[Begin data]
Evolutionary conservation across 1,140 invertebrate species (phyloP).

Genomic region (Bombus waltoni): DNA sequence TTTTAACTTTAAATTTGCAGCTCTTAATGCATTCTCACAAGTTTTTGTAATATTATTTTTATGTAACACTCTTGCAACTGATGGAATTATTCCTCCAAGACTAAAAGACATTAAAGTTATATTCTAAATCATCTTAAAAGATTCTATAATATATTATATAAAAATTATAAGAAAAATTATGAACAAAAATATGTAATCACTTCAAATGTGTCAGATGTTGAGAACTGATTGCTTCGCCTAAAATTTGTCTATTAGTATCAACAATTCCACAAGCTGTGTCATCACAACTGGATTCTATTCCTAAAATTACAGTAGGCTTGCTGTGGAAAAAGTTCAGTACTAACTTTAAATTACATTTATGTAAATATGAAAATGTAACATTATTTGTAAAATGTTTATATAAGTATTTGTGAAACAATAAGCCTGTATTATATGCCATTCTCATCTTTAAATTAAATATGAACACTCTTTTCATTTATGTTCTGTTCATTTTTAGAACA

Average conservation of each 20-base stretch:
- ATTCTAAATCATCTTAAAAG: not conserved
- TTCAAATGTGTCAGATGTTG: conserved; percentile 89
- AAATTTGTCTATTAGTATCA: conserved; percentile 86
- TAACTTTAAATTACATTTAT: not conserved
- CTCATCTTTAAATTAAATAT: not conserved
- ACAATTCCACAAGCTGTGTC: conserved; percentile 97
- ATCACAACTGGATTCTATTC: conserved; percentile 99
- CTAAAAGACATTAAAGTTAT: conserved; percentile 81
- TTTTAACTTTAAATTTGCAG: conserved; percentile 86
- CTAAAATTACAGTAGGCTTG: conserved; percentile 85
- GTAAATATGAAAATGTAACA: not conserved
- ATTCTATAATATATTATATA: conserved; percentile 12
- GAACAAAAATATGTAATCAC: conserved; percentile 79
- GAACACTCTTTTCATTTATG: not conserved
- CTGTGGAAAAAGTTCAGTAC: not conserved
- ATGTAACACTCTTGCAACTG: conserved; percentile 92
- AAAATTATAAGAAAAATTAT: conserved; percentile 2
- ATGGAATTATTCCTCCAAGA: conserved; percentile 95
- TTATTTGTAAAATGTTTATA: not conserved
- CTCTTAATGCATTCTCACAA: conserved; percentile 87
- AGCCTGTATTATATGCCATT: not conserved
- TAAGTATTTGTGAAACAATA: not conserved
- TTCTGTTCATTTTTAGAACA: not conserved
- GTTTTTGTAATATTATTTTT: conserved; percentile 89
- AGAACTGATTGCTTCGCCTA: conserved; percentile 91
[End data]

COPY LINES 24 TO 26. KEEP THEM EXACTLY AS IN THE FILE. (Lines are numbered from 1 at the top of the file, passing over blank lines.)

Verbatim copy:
- AGCCTGTATTATATGCCATT: not conserved
- TAAGTATTTGTGAAACAATA: not conserved
- TTCTGTTCATTTTTAGAACA: not conserved